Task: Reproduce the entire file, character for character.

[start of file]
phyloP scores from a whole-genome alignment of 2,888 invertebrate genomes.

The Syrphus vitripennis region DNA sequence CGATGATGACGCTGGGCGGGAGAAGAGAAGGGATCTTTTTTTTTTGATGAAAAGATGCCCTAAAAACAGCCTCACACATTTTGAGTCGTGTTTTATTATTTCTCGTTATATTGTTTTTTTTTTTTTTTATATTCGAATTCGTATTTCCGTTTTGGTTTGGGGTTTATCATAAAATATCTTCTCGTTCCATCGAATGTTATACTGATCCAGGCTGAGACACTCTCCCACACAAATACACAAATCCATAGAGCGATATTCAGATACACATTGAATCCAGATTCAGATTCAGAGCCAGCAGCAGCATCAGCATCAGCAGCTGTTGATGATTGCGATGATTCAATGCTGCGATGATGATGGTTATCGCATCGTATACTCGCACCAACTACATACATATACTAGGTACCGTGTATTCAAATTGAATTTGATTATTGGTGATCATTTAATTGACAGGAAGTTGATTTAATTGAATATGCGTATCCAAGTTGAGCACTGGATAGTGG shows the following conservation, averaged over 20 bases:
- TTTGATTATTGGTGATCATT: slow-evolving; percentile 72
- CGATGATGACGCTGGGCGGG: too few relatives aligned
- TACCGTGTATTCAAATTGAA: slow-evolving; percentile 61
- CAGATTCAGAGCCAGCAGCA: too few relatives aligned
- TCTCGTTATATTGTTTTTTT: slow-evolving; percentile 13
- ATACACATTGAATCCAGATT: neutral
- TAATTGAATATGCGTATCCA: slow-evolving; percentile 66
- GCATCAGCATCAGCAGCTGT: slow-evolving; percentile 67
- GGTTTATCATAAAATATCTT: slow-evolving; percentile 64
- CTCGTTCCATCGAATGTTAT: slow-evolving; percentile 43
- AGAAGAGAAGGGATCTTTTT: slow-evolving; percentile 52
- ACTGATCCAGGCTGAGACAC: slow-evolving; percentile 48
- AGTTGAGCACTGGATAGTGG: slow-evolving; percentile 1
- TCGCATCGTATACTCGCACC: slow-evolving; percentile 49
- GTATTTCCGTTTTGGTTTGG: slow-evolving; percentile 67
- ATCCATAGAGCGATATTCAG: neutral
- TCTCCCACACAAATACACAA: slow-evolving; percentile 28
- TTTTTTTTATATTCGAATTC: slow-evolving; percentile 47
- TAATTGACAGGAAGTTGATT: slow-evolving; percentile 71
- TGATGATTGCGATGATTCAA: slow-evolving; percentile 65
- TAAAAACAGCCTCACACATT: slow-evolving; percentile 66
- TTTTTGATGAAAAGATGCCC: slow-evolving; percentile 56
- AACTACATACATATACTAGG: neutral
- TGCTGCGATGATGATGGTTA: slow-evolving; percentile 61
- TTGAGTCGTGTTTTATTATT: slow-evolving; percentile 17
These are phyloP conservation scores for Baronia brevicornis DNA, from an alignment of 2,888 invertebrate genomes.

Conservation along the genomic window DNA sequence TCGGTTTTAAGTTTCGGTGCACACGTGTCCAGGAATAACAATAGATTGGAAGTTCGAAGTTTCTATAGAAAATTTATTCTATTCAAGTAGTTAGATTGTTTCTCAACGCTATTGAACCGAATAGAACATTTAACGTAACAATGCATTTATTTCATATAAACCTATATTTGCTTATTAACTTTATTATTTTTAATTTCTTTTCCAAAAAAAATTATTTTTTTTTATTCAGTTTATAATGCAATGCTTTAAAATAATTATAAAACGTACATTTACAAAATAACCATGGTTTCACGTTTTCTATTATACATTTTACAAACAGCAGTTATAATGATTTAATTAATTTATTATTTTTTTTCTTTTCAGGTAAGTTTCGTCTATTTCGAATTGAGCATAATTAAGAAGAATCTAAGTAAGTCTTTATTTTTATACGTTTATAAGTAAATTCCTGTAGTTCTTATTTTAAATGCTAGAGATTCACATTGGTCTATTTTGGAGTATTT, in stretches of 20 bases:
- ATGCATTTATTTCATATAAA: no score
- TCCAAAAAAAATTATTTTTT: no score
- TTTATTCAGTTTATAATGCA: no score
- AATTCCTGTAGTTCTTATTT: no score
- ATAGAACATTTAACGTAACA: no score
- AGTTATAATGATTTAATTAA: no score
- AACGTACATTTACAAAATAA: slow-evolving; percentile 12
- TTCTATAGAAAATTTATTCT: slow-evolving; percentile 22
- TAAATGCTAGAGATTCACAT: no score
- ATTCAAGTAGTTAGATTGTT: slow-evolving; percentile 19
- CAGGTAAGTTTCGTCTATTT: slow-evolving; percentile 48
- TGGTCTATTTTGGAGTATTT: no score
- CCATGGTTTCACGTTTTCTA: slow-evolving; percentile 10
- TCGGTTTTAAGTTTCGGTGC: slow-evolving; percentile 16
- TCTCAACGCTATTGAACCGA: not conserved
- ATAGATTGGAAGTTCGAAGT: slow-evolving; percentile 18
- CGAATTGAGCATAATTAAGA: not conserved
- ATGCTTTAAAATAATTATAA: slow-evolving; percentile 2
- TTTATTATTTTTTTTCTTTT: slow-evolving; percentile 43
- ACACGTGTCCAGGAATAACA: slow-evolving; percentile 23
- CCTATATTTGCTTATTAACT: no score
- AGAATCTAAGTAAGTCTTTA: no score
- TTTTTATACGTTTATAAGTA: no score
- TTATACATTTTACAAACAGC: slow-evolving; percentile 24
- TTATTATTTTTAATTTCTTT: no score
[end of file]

phyloP scores from a whole-genome alignment of 2,888 invertebrate genomes.

The Syrphus vitripennis region DNA sequence CGATGATGACGCTGGGCGGGAGAAGAGAAGGGATCTTTTTTTTTTGATGAAAAGATGCCCTAAAAACAGCCTCACACATTTTGAGTCGTGTTTTATTATTTCTCGTTATATTGTTTTTTTTTTTTTTTATATTCGAATTCGTATTTCCGTTTTGGTTTGGGGTTTATCATAAAATATCTTCTCGTTCCATCGAATGTTATACTGATCCAGGCTGAGACACTCTCCCACACAAATACACAAATCCATAGAGCGATATTCAGATACACATTGAATCCAGATTCAGATTCAGAGCCAGCAGCAGCATCAGCATCAGCAGCTGTTGATGATTGCGATGATTCAATGCTGCGATGATGATGGTTATCGCATCGTATACTCGCACCAACTACATACATATACTAGGTACCGTGTATTCAAATTGAATTTGATTATTGGTGATCATTTAATTGACAGGAAGTTGATTTAATTGAATATGCGTATCCAAGTTGAGCACTGGATAGTGG shows the following conservation, averaged over 20 bases:
- TTTGATTATTGGTGATCATT: slow-evolving; percentile 72
- CGATGATGACGCTGGGCGGG: too few relatives aligned
- TACCGTGTATTCAAATTGAA: slow-evolving; percentile 61
- CAGATTCAGAGCCAGCAGCA: too few relatives aligned
- TCTCGTTATATTGTTTTTTT: slow-evolving; percentile 13
- ATACACATTGAATCCAGATT: neutral
- TAATTGAATATGCGTATCCA: slow-evolving; percentile 66
- GCATCAGCATCAGCAGCTGT: slow-evolving; percentile 67
- GGTTTATCATAAAATATCTT: slow-evolving; percentile 64
- CTCGTTCCATCGAATGTTAT: slow-evolving; percentile 43
- AGAAGAGAAGGGATCTTTTT: slow-evolving; percentile 52
- ACTGATCCAGGCTGAGACAC: slow-evolving; percentile 48
- AGTTGAGCACTGGATAGTGG: slow-evolving; percentile 1
- TCGCATCGTATACTCGCACC: slow-evolving; percentile 49
- GTATTTCCGTTTTGGTTTGG: slow-evolving; percentile 67
- ATCCATAGAGCGATATTCAG: neutral
- TCTCCCACACAAATACACAA: slow-evolving; percentile 28
- TTTTTTTTATATTCGAATTC: slow-evolving; percentile 47
- TAATTGACAGGAAGTTGATT: slow-evolving; percentile 71
- TGATGATTGCGATGATTCAA: slow-evolving; percentile 65
- TAAAAACAGCCTCACACATT: slow-evolving; percentile 66
- TTTTTGATGAAAAGATGCCC: slow-evolving; percentile 56
- AACTACATACATATACTAGG: neutral
- TGCTGCGATGATGATGGTTA: slow-evolving; percentile 61
- TTGAGTCGTGTTTTATTATT: slow-evolving; percentile 17
These are phyloP conservation scores for Baronia brevicornis DNA, from an alignment of 2,888 invertebrate genomes.

Conservation along the genomic window DNA sequence TCGGTTTTAAGTTTCGGTGCACACGTGTCCAGGAATAACAATAGATTGGAAGTTCGAAGTTTCTATAGAAAATTTATTCTATTCAAGTAGTTAGATTGTTTCTCAACGCTATTGAACCGAATAGAACATTTAACGTAACAATGCATTTATTTCATATAAACCTATATTTGCTTATTAACTTTATTATTTTTAATTTCTTTTCCAAAAAAAATTATTTTTTTTTATTCAGTTTATAATGCAATGCTTTAAAATAATTATAAAACGTACATTTACAAAATAACCATGGTTTCACGTTTTCTATTATACATTTTACAAACAGCAGTTATAATGATTTAATTAATTTATTATTTTTTTTCTTTTCAGGTAAGTTTCGTCTATTTCGAATTGAGCATAATTAAGAAGAATCTAAGTAAGTCTTTATTTTTATACGTTTATAAGTAAATTCCTGTAGTTCTTATTTTAAATGCTAGAGATTCACATTGGTCTATTTTGGAGTATTT, in stretches of 20 bases:
- ATGCATTTATTTCATATAAA: no score
- TCCAAAAAAAATTATTTTTT: no score
- TTTATTCAGTTTATAATGCA: no score
- AATTCCTGTAGTTCTTATTT: no score
- ATAGAACATTTAACGTAACA: no score
- AGTTATAATGATTTAATTAA: no score
- AACGTACATTTACAAAATAA: slow-evolving; percentile 12
- TTCTATAGAAAATTTATTCT: slow-evolving; percentile 22
- TAAATGCTAGAGATTCACAT: no score
- ATTCAAGTAGTTAGATTGTT: slow-evolving; percentile 19
- CAGGTAAGTTTCGTCTATTT: slow-evolving; percentile 48
- TGGTCTATTTTGGAGTATTT: no score
- CCATGGTTTCACGTTTTCTA: slow-evolving; percentile 10
- TCGGTTTTAAGTTTCGGTGC: slow-evolving; percentile 16
- TCTCAACGCTATTGAACCGA: not conserved
- ATAGATTGGAAGTTCGAAGT: slow-evolving; percentile 18
- CGAATTGAGCATAATTAAGA: not conserved
- ATGCTTTAAAATAATTATAA: slow-evolving; percentile 2
- TTTATTATTTTTTTTCTTTT: slow-evolving; percentile 43
- ACACGTGTCCAGGAATAACA: slow-evolving; percentile 23
- CCTATATTTGCTTATTAACT: no score
- AGAATCTAAGTAAGTCTTTA: no score
- TTTTTATACGTTTATAAGTA: no score
- TTATACATTTTACAAACAGC: slow-evolving; percentile 24
- TTATTATTTTTAATTTCTTT: no score